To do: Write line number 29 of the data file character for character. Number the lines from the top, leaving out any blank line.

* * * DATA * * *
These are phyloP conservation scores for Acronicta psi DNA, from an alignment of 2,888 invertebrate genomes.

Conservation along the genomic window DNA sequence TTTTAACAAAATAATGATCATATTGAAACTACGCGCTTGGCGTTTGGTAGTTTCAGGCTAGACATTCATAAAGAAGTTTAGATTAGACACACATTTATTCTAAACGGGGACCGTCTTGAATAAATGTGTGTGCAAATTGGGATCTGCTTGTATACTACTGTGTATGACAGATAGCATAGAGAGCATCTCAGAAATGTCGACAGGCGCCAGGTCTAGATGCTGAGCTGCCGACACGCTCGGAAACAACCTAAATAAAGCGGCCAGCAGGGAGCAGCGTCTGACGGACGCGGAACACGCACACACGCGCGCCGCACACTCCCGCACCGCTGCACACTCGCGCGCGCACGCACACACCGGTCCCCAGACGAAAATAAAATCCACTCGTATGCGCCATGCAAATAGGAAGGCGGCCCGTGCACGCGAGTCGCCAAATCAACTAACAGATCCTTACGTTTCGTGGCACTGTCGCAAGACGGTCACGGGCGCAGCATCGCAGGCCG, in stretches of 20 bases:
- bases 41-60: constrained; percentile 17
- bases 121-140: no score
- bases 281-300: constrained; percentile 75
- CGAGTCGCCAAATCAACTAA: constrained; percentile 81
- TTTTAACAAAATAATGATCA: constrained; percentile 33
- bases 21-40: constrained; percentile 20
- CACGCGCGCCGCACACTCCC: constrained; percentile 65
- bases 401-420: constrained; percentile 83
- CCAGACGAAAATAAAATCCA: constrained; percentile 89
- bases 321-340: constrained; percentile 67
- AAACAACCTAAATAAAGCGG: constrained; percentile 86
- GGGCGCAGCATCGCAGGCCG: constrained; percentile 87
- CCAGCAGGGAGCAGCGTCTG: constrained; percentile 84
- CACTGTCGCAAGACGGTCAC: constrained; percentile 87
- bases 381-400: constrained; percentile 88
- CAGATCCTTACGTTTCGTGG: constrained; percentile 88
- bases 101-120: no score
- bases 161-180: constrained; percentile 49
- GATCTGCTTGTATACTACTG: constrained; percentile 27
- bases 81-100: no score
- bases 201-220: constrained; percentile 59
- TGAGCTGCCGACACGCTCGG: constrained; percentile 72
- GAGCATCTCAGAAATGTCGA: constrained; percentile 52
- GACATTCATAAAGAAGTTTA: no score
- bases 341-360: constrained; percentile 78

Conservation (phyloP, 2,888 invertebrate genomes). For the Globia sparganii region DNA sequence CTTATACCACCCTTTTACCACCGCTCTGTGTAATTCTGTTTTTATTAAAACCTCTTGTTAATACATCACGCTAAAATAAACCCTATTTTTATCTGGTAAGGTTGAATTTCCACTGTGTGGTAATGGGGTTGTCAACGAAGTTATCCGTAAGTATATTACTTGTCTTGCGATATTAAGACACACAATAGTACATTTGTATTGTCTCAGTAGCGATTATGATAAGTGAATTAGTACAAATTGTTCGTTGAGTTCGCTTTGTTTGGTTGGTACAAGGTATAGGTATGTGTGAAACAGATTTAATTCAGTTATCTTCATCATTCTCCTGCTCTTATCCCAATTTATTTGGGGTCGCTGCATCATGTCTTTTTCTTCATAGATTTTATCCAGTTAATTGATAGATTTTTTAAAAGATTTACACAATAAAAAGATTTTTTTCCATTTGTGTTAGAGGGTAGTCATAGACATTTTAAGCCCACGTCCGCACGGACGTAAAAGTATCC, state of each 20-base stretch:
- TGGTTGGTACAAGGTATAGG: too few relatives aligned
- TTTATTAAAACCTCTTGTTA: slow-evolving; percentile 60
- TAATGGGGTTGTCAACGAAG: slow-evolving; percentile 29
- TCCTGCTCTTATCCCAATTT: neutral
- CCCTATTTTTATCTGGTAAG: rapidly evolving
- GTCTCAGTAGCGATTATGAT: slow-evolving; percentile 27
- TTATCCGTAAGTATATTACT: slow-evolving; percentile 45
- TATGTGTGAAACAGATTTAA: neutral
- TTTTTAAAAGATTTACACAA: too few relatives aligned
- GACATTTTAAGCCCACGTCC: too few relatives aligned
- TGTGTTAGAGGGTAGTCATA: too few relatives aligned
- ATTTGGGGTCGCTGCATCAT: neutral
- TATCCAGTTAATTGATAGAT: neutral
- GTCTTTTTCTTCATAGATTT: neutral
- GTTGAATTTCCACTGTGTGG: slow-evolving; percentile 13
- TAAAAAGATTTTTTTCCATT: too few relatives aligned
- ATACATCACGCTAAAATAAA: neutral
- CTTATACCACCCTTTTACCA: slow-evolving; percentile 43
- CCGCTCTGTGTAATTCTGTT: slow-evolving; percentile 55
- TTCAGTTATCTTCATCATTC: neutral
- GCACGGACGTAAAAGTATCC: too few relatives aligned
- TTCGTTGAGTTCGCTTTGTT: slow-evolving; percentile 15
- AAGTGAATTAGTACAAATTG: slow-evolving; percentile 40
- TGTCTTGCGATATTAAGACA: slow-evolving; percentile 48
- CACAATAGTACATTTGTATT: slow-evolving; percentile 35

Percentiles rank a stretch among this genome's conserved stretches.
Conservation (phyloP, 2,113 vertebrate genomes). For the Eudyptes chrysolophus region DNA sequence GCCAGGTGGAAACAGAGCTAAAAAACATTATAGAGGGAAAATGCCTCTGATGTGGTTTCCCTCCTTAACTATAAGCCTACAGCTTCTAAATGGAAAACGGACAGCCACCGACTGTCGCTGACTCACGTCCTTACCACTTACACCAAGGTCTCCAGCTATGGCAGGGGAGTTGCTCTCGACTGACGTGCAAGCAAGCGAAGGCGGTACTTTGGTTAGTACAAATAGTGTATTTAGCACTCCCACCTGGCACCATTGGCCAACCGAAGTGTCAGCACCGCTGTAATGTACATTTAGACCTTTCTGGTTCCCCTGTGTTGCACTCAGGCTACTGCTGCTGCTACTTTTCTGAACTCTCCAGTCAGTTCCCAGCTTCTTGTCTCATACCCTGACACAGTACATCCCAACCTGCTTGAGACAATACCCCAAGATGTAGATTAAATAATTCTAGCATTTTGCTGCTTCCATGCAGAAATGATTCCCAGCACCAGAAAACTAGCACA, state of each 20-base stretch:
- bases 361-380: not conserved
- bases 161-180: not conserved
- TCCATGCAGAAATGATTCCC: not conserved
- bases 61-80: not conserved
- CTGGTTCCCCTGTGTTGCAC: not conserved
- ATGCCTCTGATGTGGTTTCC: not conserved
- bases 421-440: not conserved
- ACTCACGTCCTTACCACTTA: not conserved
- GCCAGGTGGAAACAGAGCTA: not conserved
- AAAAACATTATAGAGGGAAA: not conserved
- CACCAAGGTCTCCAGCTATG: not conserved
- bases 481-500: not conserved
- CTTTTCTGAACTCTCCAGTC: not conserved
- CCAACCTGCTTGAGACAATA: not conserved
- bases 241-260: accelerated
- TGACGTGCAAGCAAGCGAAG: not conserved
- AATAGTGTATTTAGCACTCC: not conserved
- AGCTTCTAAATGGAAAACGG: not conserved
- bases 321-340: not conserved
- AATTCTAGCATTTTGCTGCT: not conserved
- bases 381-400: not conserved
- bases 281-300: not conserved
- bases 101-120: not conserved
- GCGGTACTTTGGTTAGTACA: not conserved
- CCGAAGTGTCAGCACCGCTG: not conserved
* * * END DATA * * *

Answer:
- TGGTTGGTACAAGGTATAGG: too few relatives aligned